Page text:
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Summary

A LethalText is a text (i.e. a chunk of language, written, heard, visual, symbolized) that disrupts or destroys the mechanism that processes it. A very direct example is a computer virus that destroys the infected computer's operating system. A less direct example is a biological virus that kills its host. The more interesting cases are texts that disrupt the mind, and the question is whether or not the Fall from Eden or the Tower of Babel was precipitated by a LethalText that freed our minds.

Lethal text

The Sumerians (Mesopotamians) were the first civilization to develop written language. While as argued in RepresentationConfusion, all new media undergo a phase where TheAudience feels as if reality was both susceptible, invoked, and enacted by the medium, as if falling through the looking glass; and where this process is both feared as leading to insanity and admired for its magical abilities; the Sumerians possess a special place in our history as the bridging culture between OralCulture and literature. And although, despite their overwhelming cultural influence on all Western civilization (including Judaism), the Sumerian language does not live on in any shape or form.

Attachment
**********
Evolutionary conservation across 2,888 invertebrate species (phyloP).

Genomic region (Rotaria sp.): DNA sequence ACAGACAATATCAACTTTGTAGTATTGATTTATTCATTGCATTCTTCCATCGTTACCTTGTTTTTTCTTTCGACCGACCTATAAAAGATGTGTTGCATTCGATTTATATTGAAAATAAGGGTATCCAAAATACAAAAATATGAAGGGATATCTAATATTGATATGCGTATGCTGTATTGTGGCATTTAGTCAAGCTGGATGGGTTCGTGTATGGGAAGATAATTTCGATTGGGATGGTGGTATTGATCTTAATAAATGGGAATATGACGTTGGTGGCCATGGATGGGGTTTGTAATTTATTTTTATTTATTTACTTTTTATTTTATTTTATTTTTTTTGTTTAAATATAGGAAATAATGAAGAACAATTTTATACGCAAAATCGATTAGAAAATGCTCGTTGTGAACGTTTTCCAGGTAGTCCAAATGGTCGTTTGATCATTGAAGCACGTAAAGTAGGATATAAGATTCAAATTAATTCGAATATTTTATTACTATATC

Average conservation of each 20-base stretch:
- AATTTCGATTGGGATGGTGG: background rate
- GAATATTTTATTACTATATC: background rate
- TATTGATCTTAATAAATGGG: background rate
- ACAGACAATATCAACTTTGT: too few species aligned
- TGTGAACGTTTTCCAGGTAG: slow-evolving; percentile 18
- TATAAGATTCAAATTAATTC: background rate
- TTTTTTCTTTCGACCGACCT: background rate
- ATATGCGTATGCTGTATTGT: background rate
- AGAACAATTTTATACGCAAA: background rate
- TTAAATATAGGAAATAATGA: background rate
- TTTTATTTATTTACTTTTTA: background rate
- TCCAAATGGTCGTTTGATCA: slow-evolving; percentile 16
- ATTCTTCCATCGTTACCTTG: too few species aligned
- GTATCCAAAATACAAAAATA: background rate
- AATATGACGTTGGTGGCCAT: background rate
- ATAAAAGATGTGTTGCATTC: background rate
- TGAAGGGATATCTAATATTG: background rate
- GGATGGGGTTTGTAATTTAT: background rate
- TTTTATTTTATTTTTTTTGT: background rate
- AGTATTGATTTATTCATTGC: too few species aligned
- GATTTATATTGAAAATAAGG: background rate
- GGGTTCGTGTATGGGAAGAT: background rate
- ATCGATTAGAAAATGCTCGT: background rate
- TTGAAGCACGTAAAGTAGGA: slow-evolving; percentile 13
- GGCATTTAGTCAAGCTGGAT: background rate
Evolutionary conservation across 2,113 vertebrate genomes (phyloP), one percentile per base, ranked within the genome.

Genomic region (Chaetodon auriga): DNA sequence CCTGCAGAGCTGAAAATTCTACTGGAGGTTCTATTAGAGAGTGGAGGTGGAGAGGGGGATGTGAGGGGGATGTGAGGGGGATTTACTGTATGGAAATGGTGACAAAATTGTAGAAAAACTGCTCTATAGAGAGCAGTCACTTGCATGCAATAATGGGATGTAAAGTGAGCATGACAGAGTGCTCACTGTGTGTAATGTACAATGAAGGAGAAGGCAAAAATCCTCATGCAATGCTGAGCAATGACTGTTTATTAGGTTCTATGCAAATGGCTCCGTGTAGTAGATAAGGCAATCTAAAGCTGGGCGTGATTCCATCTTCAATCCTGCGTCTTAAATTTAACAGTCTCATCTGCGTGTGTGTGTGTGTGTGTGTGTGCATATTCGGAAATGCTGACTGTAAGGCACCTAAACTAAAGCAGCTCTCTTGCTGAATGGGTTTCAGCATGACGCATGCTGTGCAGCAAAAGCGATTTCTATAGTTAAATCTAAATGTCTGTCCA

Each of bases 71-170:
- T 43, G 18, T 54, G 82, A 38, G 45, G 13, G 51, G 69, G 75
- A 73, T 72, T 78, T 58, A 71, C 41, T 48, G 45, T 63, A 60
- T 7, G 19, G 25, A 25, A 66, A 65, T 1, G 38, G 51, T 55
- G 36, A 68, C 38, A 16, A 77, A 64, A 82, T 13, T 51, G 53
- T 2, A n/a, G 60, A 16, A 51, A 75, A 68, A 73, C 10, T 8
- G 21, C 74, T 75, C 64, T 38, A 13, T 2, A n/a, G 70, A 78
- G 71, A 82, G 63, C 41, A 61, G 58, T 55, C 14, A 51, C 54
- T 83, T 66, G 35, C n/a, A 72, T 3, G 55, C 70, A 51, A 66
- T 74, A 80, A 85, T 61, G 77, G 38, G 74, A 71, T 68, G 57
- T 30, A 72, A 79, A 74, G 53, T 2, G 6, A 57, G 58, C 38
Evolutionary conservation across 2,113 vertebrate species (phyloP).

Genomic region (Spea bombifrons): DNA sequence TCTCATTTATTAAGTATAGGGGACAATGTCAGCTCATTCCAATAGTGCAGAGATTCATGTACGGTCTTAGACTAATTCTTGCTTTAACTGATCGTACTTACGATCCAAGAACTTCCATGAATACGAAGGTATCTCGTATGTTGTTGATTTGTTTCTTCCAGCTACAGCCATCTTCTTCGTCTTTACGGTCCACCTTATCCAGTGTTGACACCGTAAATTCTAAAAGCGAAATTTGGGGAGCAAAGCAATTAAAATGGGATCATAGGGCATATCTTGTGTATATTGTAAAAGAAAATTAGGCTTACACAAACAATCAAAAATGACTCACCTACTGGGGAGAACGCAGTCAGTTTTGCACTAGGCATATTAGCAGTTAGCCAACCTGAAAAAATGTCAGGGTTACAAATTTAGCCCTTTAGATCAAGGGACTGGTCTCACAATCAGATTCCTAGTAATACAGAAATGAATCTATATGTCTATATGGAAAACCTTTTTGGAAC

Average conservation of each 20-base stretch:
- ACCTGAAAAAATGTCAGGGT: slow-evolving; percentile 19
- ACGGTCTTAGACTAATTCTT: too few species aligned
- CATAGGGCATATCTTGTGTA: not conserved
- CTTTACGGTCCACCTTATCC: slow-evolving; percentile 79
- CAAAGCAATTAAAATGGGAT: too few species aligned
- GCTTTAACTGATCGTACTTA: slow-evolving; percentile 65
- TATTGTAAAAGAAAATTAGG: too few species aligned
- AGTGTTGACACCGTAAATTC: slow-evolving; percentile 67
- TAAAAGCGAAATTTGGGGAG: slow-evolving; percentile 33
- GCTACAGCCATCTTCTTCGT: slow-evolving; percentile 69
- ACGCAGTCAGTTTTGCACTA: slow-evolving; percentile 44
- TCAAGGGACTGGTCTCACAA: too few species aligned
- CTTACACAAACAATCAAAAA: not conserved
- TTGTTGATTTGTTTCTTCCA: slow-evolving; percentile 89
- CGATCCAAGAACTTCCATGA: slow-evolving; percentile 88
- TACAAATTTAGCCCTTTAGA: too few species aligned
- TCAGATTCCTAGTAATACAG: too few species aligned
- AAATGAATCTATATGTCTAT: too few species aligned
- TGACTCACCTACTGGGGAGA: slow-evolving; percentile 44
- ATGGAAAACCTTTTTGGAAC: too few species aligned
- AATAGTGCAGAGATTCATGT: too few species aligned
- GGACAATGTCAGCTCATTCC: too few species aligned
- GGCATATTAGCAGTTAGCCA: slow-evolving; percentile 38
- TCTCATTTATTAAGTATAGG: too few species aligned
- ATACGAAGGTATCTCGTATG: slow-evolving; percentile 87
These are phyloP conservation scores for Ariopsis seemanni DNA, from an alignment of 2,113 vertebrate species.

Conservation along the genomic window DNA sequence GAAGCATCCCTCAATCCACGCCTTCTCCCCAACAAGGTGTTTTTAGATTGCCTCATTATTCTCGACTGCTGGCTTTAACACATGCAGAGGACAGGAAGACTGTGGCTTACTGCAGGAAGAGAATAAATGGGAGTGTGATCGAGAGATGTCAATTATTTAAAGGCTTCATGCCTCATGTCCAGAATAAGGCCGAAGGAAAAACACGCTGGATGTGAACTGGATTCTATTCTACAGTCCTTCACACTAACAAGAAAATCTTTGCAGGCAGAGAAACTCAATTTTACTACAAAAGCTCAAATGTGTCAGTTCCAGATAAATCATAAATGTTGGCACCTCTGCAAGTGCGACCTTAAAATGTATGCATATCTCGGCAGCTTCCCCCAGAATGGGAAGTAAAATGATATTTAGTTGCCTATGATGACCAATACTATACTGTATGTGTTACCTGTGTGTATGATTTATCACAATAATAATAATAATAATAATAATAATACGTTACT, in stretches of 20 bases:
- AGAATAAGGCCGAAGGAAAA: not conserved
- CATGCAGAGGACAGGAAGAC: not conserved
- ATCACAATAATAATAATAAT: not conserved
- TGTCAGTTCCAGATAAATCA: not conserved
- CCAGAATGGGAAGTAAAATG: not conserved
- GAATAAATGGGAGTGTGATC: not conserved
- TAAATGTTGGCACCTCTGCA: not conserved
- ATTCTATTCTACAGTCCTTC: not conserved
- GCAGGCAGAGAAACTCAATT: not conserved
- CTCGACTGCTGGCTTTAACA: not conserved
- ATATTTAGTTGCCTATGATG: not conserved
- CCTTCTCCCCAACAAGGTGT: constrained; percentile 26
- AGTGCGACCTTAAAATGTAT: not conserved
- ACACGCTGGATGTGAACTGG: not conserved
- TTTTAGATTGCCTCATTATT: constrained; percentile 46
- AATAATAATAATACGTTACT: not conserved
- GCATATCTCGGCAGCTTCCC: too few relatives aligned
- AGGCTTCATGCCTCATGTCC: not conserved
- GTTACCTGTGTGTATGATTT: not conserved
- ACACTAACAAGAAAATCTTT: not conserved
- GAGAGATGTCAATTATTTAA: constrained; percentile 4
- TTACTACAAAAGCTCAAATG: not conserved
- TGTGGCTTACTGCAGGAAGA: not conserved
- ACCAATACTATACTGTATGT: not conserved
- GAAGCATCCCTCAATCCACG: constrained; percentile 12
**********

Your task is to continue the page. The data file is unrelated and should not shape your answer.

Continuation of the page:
Just to unpack that latter statement for a moment, the Sumerians were the proto-culture for all the Tigris and Euphrates cultures, including the Babylonians, Assyrians, and Hebrews. They were the first to codify laws in the CodeOfHammurabi?, although their conception of laws were more direct than our rationalist, philosophical view of laws. Rather, laws covered everything in society, and cities in Sumer compared themselves by the efficacy of their laws. Also, their myths live on in the myths of others, such as the fertility goddess (and temple prostitution), the snake, the flood, and the destruction of language.

And it's that latter myth that is so interesting. While human languages are liable to be created at the drop of a hat, which adjacent villages, neighbourhoods in London, parents&children speaking different times, there is no good reason why. There is a suggestion that during the days of Sumerian rule, all people spoke the same language, before some god came and broke it for all of us. This lives in in Judaic culture as the Tower of Babel (Genesis 11:1-9) story.